In this case, for example, the plaintiff has sued the Governor for making “false, defamatory statements to news organizations, including WHO–Radio and WHO–TV,” wherein the Governor “blamed Plaintiff for rising workers' compensation costs for Iowa businesses .” Because it is important for public officials to communicate with the public, it has been the law for the last fifty years that defamation claims are not available against any public official who was acting in his or her official capacity. The attorney general, after independently reviewing the matter, found that the Governor was acting in his official capacity when he went on the radio and television to make these statements. The defamation claims were therefore dismissed, with the plaintiff being free to pursue his constitutional and discrimination claims. However, because the plaintiff included a bare allegation that the Governor was acting “individually and in his official capacity,” the majority now strips the attorney general of his authority, revives the plaintiff's defamation claims, and puts the Governor in the position of having to defend them.
This will create a strong incentive for public officials to clam up and not participate in press conferences or allow media interviews. Is this what we want? Is it what the legislature intended? It should be noted that the decision in this case applies to all branches of government, including members of the general assembly. Allowing plaintiffs to sidestep the safeguards of the certification procedure will have a chilling effect on the willingness of state officials to answer questions about official actions or pending legislation. The price of the majority opinion will be less transparency and openness in our state government.
The majority ignores the admonitions our court reiterated just a few years ago on the important purposes served by immunities for public employees:
As recognized at common law, public officers require this protection [ (immunity) ] to shield them from undue interference with their duties and from potentially disabling threats of liability.
Without such protection, there is the danger that fear of being sued will dampen the ardor of all but the most resolute, or the most irresponsible, public officials in the unflinching discharge of their duties.
Hlubek v. Pelecky, 701 N.W.2d 93, 98 (Iowa 2005) (citations omitted) (internal quotation marks omitted); cf. Hook v. Trevino, 839 N.W.2d 434, 444 (Iowa 2013) (“We find it equally self-evident that the purpose of section 669.24 [volunteer immunity] is to encourage people to provide volunteer services to the state by removing the threat of personal liability.”). The certification procedure and accompanying immunities help our state officials execute their duties without being intimidated by the threat of personal liability. We should interpret the ITCA to effectuate that purpose, not undermine it. See Harden v. State, 434 N.W.2d 881, 884 (Iowa 1989) (“We seek a reasonable interpretation that will best effect the purpose of the [ITCA] ․”); cf. Hlubek, 701 N.W.2d at 98 (recognizing the importance of protecting school officials from personal liability).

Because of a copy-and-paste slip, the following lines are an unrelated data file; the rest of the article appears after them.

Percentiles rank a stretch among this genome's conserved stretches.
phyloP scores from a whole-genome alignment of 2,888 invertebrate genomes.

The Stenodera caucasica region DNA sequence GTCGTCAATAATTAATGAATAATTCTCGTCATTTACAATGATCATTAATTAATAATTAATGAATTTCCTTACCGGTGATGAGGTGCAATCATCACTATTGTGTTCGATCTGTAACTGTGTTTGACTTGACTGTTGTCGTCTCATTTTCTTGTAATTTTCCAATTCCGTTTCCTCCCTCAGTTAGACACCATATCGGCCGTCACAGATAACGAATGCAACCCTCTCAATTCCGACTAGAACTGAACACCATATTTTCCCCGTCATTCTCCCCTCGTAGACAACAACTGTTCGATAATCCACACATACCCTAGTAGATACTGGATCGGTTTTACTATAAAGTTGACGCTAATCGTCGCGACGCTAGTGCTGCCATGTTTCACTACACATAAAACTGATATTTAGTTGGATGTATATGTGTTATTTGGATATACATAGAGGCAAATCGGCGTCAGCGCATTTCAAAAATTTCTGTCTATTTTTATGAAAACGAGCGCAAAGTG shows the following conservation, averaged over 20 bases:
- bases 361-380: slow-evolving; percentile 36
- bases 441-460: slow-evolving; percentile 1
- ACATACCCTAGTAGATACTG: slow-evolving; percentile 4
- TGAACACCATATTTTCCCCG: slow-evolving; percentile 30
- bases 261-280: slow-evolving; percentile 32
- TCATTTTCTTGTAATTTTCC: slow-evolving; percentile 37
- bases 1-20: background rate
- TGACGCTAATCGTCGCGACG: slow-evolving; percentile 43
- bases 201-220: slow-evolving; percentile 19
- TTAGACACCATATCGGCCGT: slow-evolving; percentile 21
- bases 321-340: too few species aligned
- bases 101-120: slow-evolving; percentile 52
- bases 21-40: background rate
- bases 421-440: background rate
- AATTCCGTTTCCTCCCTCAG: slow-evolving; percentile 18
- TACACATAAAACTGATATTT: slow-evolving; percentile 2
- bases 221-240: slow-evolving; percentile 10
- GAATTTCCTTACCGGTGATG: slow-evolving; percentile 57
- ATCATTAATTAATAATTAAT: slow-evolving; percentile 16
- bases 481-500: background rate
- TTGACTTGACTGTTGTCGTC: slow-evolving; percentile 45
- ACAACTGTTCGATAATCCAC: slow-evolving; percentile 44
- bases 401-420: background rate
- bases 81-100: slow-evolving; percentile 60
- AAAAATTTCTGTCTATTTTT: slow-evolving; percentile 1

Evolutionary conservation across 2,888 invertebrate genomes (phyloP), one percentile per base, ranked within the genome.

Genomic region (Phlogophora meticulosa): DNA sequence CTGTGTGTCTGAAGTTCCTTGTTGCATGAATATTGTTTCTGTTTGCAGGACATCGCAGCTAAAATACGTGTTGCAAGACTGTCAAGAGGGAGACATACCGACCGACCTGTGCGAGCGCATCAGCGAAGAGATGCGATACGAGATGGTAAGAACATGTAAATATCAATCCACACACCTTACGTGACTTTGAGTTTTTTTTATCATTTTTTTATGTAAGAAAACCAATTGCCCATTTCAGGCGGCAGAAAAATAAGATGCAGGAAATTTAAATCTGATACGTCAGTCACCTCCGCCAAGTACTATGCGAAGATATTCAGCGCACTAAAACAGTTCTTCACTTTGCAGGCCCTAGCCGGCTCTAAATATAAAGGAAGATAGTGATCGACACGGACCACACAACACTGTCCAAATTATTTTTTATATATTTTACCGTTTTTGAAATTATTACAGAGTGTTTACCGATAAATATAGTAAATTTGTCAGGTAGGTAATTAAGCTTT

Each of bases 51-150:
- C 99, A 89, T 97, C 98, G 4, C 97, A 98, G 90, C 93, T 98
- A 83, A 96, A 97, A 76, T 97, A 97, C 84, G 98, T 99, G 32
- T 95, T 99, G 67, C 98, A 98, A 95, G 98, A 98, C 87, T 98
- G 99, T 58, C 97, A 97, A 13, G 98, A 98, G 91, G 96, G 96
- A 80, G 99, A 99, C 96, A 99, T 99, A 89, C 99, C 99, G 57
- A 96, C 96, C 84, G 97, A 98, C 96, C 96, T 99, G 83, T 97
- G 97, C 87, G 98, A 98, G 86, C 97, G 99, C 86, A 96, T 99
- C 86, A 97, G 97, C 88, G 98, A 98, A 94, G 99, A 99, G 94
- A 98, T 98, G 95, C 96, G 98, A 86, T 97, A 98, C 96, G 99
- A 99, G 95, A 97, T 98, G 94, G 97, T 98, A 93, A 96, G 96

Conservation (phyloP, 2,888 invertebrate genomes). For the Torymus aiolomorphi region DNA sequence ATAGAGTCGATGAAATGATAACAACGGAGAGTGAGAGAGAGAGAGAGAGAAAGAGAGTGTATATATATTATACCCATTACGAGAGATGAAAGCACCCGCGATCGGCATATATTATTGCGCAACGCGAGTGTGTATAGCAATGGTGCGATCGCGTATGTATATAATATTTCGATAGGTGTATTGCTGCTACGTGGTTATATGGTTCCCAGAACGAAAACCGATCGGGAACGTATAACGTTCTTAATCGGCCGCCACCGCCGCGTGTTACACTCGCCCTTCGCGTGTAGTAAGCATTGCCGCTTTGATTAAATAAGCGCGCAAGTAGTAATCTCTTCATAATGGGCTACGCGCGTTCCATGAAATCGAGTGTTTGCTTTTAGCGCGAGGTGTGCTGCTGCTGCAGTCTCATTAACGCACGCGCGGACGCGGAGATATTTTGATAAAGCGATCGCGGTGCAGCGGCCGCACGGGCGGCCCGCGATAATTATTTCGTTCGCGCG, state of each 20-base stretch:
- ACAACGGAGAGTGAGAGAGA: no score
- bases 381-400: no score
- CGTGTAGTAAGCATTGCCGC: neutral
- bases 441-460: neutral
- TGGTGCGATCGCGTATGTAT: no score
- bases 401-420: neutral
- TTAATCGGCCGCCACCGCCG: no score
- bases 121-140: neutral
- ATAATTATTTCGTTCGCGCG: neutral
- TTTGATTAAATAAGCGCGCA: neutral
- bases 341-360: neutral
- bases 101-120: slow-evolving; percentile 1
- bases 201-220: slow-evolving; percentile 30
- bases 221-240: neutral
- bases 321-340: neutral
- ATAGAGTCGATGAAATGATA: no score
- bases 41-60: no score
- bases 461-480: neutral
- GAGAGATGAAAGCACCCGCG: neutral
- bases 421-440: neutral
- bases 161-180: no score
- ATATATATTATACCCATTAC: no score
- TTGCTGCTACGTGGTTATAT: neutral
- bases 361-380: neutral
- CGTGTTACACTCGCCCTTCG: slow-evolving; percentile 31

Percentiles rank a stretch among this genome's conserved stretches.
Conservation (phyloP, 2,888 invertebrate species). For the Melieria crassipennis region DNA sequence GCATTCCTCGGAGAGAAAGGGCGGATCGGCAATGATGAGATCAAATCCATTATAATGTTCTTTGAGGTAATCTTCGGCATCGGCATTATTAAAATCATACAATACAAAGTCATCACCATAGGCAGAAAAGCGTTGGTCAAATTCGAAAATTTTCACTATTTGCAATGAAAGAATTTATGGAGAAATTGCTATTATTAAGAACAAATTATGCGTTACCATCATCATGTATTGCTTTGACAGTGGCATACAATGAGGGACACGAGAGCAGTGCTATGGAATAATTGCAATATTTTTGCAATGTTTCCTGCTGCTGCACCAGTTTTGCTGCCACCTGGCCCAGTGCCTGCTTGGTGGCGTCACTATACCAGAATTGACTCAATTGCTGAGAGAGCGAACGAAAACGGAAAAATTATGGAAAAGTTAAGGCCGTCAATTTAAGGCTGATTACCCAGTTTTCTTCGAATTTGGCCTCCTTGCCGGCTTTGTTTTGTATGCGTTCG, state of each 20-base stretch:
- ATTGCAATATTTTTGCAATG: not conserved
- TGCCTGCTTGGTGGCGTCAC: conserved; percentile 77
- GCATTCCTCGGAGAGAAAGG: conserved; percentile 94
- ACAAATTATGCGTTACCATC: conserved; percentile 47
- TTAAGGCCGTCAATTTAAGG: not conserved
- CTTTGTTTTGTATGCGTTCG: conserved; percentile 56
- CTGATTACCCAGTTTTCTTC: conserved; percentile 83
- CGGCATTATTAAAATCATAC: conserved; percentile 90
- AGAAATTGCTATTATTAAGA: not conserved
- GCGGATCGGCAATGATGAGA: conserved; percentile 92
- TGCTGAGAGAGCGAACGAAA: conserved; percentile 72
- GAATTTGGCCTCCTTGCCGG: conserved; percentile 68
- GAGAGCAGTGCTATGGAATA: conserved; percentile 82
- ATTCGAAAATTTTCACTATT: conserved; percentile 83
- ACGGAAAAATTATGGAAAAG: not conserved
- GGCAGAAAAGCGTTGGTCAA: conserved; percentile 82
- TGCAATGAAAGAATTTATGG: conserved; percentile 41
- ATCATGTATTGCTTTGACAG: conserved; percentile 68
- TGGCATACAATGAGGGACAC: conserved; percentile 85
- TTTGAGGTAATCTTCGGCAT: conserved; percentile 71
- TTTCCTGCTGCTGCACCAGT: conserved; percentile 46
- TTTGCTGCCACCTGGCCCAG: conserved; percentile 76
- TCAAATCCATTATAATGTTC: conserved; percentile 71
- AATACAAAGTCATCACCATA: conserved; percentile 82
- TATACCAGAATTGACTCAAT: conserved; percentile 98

Federal courts likewise have echoed the importance of immunity for public officials:
The purpose of immunity is to protect “[t]he societal interest in providing such public officials with the maximum ability to deal fearlessly and impartially with the public at large․ The point of immunity for such officials is to forestall an atmosphere of intimidation that would conflict with their resolve to perform their designated functions in a principled fashion.”
El Dia, Inc. v. Rossello, 20 F.Supp.2d 296, 301 (D.P.R.1998) (quoting Clinton v. Jones, 520 U.S. 681, 693, 117 S.Ct. 1636, 1644, 137 L.Ed.2d 945, 960 (1997)), aff'd El Dia, Inc. v. Rossello, 165 F.3d 106, 108 (1st Cir.1999). The Wisconsin Supreme Court elaborated on the public policies underlying immunity for public officials:
These considerations have been variously identified in the cases as follows: (1) The danger of influencing public officers in the performance of their functions by the threat of lawsuit; (2) the deterrent effect which the threat of personal liability might have on those who are considering entering public service; (3) the drain on valuable time caused by such actions; (4) the unfairness of subjecting officials to personal liability for the acts of their subordinates; and (5) the feeling that the ballot and removal procedures are more appropriate methods of dealing with misconduct in public offic[e].
Lister v. Bd. of Regents, 72 Wis.2d 282, 240 N.W.2d 610, 621 (Wis.1976). Each of the foregoing public policies is undermined by today's majority decision.
The district court correctly upheld the attorney general's certification in this case and dismissed the relevant claims against the defendants personally. I would affirm.
I respectfully dissent. The majority's understanding of the Iowa Tort Claims Act is not what the plaintiff argued, is contrary to the language of the statute, and is unworkable as a practical matter. If we consider the argument that Christopher Godfrey actually made, both here and below, I think the district court made the right decision, and I would affirm.
I. The Majority's Reading of the Iowa Tort Claims Act.
Let me begin with the majority's reading of the Iowa Tort Claims Act (ITCA). According to the majority, a plaintiff who brings an action against state employees need only add to the case caption that each employee is being named “individually and in his [or her] official capacity.” This small insertion then becomes a way for the plaintiff to have all the benefits of the ITCA while avoiding its adverse consequences.